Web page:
The information produced by green budget tagging can be powerful when it is fed into policy making and budget decisions. As such, it is important for countries to consider how the information from green budget tagging can be used alongside evidence from other green budgeting tools, such as environmental impact assessments and the application of a green perspective to performance setting and spending review, to inform budget decision making and provide greater accountability and oversight. Ensuring that green budget tagging is more than a paper exercise is also important for generating buy-in for its introduction and development.

Emerging lessons have highlighted key challenges in the implementation of green budget tagging. These include identifying the appropriate level of granularity for tagging; deciding what to do with budget measures related to climate adaptation as distinct from climate mitigation; tagging negative budget items; and balancing trade-offs across environmental, social and economic objectives. Budget tagging is by its nature subjective and requires sound judgements across government, even when there may be incentives to “greenwash” or underestimate relevant budget items as part of the process. As such, it is important to ensure that tagging decisions are open to scrutiny, both internally and externally, with opportunities for oversight by the supreme audit institution, parliament and civil society as part of the larger effort.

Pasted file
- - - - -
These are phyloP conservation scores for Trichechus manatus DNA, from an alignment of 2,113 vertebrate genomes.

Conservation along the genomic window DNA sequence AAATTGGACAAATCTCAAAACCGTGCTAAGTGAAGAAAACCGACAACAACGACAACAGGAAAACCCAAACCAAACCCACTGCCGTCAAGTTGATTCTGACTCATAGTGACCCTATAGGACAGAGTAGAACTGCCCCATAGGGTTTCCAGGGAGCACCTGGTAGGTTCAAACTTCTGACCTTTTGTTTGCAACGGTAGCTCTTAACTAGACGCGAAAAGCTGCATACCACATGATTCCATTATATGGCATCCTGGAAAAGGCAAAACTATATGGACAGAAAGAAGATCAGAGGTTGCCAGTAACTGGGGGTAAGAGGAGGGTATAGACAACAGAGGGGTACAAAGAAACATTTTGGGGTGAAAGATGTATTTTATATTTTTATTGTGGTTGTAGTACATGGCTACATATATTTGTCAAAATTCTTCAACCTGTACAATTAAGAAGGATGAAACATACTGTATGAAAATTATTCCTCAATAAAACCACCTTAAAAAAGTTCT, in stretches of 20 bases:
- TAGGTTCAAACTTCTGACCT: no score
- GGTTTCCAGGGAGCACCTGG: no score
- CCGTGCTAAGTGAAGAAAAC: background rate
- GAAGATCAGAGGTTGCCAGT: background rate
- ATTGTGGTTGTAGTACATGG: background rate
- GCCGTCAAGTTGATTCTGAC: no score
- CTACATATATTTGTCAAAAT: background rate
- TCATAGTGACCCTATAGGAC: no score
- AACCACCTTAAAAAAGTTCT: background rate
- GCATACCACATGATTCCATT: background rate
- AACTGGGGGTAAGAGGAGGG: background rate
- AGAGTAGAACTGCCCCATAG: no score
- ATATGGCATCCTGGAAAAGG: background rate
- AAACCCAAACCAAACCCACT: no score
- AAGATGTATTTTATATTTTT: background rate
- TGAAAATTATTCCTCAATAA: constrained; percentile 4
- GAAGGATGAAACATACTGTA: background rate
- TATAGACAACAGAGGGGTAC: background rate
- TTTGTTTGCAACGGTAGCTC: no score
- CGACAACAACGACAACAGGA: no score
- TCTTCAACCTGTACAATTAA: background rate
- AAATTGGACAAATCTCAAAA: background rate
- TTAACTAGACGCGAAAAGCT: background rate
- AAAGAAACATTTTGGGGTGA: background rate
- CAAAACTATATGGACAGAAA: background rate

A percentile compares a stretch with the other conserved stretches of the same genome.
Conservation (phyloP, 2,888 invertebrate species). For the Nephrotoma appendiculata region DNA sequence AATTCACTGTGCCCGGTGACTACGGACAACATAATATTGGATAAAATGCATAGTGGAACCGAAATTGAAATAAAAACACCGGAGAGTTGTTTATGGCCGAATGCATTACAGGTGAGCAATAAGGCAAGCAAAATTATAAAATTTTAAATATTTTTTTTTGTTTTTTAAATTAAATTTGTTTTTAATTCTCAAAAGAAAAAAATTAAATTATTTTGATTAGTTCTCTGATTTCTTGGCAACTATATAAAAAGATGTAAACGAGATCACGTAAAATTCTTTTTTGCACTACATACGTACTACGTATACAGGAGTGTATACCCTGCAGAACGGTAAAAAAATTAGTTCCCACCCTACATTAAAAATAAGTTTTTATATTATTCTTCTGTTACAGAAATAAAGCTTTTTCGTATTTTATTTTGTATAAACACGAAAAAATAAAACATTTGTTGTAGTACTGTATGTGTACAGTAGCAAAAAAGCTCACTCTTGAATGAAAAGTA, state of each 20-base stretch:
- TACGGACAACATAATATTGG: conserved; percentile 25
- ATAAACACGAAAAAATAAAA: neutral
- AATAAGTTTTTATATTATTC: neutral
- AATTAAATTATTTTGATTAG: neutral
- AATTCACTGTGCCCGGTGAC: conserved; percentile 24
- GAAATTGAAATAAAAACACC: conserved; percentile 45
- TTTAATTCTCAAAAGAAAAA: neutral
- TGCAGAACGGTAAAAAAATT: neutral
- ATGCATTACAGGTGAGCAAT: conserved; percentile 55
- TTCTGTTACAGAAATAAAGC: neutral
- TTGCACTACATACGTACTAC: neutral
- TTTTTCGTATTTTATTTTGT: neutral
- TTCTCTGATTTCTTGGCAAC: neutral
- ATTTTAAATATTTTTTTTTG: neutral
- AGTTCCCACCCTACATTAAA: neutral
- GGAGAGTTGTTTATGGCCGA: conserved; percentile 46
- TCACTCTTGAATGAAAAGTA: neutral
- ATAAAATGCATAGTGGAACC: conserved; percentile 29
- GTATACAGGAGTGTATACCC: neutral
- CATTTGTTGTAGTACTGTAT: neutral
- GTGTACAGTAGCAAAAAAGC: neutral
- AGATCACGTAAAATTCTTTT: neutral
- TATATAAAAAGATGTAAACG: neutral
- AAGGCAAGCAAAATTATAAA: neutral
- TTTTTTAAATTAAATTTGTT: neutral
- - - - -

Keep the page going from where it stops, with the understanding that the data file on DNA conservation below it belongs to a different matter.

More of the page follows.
Green budget tagging should not be a stand-alone tool, but works most effectively as part of a broader approach to green budgeting with a strong strategic framework (such as relevant strategies, policies and plans that include clear goals for government policy) and a supportive enabling environment (such as capacity development, clear guidance for government stakeholders and suitable financial management information systems). The implementation of green budget tagging will be most effective where there is strong political and administrative leadership, and a scaled approach to its introduction.

On a more strategic level, green budget tagging should be coherent with other public financial management reforms. For example, tagging exercises can complement the implementation of reforms such as performance budgeting or developing a medium-term expenditure framework, since they provide information on financial resources allocated to high-level policy priorities. Implementing tagging alongside a wider set of government actions, such as regulatory reform, green public procurement and the integration of green criteria into cost-benefit analysis for infrastructure investment, are also important for maximising progress towards national climate and environmental goals. A whole-of-government approach encompassing legal, regulatory, policy and budget decisions has significantly more potential to be effective than the implementation of a single, stand-alone tool.